[Numpy-discussion] Iterative Matrix Multiplication
Ian Mallett
geometrian@gmail....
Mon Mar 1 19:39:09 CST 2010
Excellent--this setup works perfectly! In the areas I was concentrating on,
the the speed increased an order of magnitude.
However, the overall speed seems to have dropped. I believe this may be
because the heavy indexing that follows on the result is slower in numpy.
Is this a correct analysis?
What would be amazing is if I could port the other half of the algorithm to
numpy too . . .
The algorithm is for light volume extrusion of geometry. Pseudocode of the
rest of the algorithm:
1 v_array #array of beautifully transformed vertices from last step
2 n_array #array of beautifully transformed normals from last step
3 f_list #list of vec4s, where every vec4 is three vertex indices and a
4 #normal index. These indices together describe a triangle--
5 #three vertex indices into "v_array", and one normal from
"n_array".
6 edges = []
7 for v1index,v2index,v3index,nindex in f_list:
8 v1,v2,v3 = [v_array[i] for i in [vi1index,v2index,v3index]]
9 if angle_between(n_array[nindex],v1-a_constant_point)<90deg:
10 for edge in
[[v1index,v2index],[v2index,v3index],[v3index,v1index]]:
11 #add "edge" to "edges"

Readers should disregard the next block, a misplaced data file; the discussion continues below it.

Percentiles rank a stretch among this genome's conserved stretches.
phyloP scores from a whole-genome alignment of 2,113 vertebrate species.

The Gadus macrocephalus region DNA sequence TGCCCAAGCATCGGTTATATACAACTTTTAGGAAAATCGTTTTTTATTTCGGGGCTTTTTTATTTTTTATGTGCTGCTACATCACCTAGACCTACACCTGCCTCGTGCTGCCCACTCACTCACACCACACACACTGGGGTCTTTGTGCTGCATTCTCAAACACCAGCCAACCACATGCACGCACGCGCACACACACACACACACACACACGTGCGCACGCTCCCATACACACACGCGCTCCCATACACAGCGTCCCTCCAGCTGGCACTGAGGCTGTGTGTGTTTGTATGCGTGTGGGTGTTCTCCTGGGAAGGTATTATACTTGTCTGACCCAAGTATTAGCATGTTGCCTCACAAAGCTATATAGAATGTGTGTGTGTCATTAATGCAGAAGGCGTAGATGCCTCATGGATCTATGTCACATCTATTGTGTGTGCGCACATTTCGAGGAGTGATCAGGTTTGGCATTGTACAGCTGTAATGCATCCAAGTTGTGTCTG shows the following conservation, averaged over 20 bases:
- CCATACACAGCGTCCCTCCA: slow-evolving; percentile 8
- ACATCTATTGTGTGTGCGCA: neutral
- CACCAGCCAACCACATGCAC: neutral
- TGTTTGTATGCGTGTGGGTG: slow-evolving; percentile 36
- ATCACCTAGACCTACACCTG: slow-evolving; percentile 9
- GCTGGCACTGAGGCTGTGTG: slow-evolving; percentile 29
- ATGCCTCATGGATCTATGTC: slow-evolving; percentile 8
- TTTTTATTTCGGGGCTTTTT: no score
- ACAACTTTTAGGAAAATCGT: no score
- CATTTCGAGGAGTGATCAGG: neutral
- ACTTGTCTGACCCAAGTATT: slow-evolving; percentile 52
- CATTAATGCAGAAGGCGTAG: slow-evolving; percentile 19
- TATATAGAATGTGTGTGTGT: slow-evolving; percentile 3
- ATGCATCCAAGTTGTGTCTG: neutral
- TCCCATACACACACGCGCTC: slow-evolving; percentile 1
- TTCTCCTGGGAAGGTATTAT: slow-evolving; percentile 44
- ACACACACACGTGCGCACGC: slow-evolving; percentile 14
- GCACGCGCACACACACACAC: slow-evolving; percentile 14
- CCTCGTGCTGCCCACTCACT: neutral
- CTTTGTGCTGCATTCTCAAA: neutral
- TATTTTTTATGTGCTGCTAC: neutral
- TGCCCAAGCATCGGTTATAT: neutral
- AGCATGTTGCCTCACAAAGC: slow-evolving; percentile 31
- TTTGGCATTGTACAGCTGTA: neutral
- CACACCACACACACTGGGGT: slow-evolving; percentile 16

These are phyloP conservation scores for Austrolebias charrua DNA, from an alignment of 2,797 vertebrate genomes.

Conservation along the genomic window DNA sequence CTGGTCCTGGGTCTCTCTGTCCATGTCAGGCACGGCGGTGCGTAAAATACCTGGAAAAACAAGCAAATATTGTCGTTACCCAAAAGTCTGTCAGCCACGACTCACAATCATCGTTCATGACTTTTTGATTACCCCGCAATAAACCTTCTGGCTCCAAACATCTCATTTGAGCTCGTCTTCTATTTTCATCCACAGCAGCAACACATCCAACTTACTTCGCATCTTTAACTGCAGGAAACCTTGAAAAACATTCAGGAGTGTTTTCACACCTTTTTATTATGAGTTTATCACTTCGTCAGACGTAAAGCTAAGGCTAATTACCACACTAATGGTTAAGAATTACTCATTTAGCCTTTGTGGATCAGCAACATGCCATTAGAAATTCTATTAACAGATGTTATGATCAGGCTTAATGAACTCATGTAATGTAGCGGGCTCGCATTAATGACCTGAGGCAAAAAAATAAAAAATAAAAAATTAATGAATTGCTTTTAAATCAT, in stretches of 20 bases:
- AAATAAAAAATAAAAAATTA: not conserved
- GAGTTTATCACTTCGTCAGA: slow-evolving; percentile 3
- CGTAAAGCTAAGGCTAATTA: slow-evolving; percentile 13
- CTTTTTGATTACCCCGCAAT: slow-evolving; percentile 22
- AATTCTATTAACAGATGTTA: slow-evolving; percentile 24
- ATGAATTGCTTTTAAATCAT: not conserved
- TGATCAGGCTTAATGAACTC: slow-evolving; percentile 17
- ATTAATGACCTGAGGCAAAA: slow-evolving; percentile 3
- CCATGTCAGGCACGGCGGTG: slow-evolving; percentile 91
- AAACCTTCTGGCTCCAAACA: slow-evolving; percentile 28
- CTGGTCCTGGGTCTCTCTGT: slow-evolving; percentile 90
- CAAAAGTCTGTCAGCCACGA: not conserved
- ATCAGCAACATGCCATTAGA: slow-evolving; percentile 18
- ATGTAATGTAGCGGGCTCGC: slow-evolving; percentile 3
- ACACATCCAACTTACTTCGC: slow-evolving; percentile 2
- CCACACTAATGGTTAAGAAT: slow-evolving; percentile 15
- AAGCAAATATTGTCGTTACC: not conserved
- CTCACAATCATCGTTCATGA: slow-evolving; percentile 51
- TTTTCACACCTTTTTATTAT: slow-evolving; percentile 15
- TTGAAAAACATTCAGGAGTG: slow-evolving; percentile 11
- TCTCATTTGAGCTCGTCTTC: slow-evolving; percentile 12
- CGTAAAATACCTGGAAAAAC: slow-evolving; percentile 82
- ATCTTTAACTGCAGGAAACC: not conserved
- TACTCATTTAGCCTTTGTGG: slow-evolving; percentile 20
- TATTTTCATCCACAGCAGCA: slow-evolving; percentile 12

12 #remove pairs of identical edges (also note that things like
13 #[831,326] are the same as [326,831])
14 edges2 = []
15 for edge in edges:
16 edges2.append(v_array[edge[0]],v_array[edge[1]])
17 return edges2
If that needs clarification, let me know.
The goal with this is obviously to remove as many looping operations as
possible. I think the slowdown may be in lines 8, 9, and 16, as these are
the lines that index into v_array or n_array.
In line 9, the normal "n_array[nindex]" is tested against any vector from a
vertex (in this case "v1") to a constant point (here, the light's position)
see if it is less than 90deg--that is, that the triangle's front is towards
the light. I thought this might be a particularly good candidate for a
boolean array?
The edge pair removal is something that I have worked fairly extensively
on. By testing and removing pairs as they are added (line 11), a bit more
performance can be gained. I have put it here in 12-13 because I'm not sure
this can be done in numpy. My current algorithm works using Python's
standard sets, and using the "edge" as a key. If an edge is already in the
set of edges (in the same or reversed form), then the edge is removed from
the set.
I may be able to do something with lines 14-17 myself--but I'm not sure.
If my code above can't be simplified using numpy, is there a way to
efficiently convert numpy arrays back to standard Python lists?
As mentioned before, I'm certainly no pro with numpy--but I am learning!
Thanks!
Ian
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